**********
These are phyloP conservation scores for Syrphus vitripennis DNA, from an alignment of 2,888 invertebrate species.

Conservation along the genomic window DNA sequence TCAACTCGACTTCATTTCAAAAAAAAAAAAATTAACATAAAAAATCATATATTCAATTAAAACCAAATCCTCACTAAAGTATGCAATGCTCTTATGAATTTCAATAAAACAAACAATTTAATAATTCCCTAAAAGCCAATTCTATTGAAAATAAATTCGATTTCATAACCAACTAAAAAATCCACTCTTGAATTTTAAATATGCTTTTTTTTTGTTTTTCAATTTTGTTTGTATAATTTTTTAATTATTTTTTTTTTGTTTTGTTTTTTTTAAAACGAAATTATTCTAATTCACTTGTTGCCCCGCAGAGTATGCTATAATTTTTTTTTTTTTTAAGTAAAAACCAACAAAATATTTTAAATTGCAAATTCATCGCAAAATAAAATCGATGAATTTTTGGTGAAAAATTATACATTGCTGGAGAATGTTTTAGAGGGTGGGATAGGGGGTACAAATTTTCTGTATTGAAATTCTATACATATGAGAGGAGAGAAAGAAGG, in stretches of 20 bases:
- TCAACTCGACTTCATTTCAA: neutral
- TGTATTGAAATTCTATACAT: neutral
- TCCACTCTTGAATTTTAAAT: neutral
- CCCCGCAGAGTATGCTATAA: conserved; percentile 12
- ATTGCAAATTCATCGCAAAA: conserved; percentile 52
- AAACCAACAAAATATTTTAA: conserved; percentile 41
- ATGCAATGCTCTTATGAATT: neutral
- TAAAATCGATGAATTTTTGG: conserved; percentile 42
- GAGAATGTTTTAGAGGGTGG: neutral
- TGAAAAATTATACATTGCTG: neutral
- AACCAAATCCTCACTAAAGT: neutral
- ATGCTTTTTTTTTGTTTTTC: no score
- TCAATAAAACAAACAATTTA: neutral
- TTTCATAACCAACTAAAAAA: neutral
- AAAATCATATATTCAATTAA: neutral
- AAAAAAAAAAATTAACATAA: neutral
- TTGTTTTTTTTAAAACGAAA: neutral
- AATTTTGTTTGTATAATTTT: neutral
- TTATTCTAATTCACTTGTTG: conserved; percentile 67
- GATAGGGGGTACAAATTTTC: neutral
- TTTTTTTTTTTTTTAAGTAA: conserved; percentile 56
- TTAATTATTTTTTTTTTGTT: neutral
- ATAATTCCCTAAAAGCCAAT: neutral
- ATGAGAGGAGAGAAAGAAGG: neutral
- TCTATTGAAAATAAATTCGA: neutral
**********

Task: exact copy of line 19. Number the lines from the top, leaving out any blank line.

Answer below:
- TTGTTTTTTTTAAAACGAAA: neutral